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Oakhurst ARTober in full swing

For The Madera Tribune

A chainsaw-carved bear will be hidden somewhere in Oakhurst daily during the month of ARTober.


OAKHURST — A month-long collaborative celebration of the arts in Oakhurst is in full swing with an Oakhurst Fall Festival this weekend, and concerts, theater and more later.

“With this event, we really wanted to showcase Oakhurst as an art community,” said Rhonda Salisbury, CEO of Visit Yosemite Madera County. “We are extremely lucky to have world-class art galleries, concert venues, and the historic Golden Chain Theatre … right here in Oakhurst!”

A full listing of events can be found online at but activities include:

  • 31 Days of ARTober: Each day a unique chainsaw-carved bear will be hidden somewhere in Oakhurst. Come by the visitor center at 40343 Hwy 41 in Oakhurst to pick up a clue sheet.

  • Oakhurst Fall Festival: Oakhurst’s annual signature event will be 4-10 p.m. Friday and 10 a.m. to 6 p.m. Saturday in the Oakhurst Community Park. The festival will be filled with booths offering everything from collectibles to local wine samplings, handcrafted beers, rock painting, and more along with live music. This year’s main attractions include Jedi training, an Elvis concert, and a giant Ferris wheel.

  • Sierra Meadows Concert Series will feature veteran bluegrass performers The Trespassers on Oct. 20.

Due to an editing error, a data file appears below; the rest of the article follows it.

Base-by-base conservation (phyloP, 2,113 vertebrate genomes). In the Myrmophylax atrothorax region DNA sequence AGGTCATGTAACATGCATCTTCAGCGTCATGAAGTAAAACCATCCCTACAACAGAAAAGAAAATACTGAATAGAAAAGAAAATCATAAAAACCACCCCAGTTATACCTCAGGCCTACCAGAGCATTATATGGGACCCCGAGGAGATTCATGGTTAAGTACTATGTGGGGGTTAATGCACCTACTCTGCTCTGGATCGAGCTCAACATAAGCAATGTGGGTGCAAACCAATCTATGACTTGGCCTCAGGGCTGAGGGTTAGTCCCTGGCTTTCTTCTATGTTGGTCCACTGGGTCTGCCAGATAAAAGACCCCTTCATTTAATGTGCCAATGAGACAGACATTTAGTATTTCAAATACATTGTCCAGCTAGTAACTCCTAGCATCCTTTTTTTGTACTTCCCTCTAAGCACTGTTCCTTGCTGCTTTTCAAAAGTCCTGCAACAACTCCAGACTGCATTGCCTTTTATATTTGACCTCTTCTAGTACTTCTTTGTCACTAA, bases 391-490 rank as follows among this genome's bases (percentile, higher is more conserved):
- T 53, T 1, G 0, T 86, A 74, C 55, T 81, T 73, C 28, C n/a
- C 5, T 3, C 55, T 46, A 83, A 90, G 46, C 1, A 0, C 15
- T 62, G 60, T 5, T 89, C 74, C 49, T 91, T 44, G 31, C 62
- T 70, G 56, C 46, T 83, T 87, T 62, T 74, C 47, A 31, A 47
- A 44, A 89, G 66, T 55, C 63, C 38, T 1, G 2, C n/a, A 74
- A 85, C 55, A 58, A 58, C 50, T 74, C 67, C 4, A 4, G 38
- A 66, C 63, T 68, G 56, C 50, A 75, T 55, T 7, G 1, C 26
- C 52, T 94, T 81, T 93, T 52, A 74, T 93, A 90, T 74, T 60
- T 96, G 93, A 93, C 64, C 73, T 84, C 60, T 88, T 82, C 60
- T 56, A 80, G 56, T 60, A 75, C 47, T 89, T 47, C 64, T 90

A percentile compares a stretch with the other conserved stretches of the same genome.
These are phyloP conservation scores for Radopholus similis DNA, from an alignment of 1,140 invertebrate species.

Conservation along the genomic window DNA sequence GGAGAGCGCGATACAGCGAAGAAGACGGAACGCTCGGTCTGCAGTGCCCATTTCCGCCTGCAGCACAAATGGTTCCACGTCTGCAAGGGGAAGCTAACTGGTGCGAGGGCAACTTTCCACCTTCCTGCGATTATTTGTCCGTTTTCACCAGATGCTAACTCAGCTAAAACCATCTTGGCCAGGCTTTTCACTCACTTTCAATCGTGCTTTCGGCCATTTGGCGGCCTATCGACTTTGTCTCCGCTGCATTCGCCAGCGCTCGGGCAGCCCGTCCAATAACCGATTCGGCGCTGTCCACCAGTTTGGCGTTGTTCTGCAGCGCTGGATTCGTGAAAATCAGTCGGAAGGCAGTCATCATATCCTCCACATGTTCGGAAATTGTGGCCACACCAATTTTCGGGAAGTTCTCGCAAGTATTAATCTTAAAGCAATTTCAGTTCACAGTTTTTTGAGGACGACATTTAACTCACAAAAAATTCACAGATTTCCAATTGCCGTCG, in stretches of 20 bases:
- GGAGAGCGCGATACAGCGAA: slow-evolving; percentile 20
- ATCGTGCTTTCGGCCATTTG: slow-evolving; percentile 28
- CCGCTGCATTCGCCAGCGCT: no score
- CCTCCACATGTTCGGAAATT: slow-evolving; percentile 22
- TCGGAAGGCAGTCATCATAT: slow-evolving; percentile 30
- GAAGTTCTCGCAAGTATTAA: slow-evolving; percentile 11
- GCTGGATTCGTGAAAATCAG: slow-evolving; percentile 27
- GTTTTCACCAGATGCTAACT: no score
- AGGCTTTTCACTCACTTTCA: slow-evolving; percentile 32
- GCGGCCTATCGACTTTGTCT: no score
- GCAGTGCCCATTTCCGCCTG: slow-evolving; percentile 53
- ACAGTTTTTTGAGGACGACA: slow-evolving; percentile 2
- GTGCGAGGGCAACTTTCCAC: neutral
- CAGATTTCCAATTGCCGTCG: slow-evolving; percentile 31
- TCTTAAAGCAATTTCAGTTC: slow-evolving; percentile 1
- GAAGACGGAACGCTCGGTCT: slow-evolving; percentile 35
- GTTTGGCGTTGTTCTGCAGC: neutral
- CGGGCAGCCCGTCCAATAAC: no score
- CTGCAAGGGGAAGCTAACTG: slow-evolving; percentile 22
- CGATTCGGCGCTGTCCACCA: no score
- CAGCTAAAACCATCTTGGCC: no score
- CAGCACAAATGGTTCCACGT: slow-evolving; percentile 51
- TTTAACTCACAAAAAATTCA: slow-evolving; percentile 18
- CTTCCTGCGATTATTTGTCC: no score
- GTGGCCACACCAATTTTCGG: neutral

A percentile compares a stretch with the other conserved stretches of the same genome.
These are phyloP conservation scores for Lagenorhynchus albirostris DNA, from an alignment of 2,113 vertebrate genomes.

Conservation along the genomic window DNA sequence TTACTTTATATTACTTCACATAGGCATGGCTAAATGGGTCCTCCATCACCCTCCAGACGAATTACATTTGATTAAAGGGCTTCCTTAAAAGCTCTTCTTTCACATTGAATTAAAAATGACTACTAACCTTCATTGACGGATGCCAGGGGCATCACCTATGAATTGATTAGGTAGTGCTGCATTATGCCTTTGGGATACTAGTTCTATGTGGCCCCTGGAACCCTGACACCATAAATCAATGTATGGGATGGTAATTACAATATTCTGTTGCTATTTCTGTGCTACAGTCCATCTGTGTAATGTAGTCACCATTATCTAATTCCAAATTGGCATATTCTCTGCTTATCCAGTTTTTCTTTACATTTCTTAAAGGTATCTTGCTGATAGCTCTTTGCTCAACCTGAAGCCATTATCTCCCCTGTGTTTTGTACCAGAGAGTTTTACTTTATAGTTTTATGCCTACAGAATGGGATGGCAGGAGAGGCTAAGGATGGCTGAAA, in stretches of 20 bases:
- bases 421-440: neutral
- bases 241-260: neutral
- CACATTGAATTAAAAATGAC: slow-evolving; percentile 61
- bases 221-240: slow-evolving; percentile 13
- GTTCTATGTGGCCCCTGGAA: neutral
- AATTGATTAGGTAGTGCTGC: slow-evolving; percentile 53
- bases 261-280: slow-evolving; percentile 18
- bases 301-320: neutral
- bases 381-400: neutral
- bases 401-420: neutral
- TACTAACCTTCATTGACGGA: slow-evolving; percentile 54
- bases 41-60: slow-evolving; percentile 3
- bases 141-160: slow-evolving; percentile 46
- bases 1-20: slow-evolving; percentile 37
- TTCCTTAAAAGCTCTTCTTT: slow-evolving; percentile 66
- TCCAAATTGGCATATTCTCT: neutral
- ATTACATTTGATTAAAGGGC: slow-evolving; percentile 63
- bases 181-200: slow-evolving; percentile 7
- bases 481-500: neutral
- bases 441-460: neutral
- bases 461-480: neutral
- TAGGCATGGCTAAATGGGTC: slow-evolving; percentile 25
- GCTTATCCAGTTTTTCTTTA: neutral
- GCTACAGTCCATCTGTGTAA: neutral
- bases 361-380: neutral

• “Another Openin’ Another Show” runs Oct. 27 through Nov. 19 at the historic Golden Chain Theatre, which will celebrate 100 years of musical theater.

  • ARTober in Oakhurst’s “Chalk Out” on noon to 4 p.m. Oct. 28 with art, food, music and more. There will be a prizes for the top designs in three age groups.

ARTober in Oakhurst is possible through a partnership between Visit Yosemite Madera County and the mountain’s art community.

“Oakhurst is a vibrant city of arts and among the largest artist communities, per capita, in California,” said Theresa Williams of Visit Yosemite Madera County.

The ARTober logo is the creative work of Barbara Fruehe, who moved from Santa Cruz to the local mountains in 1981 to start a career as a graphic designer for a local newspaper. She remained in the foothills and commuted to McClatchy Newspapers in Fresno, creating display advertising for five years.


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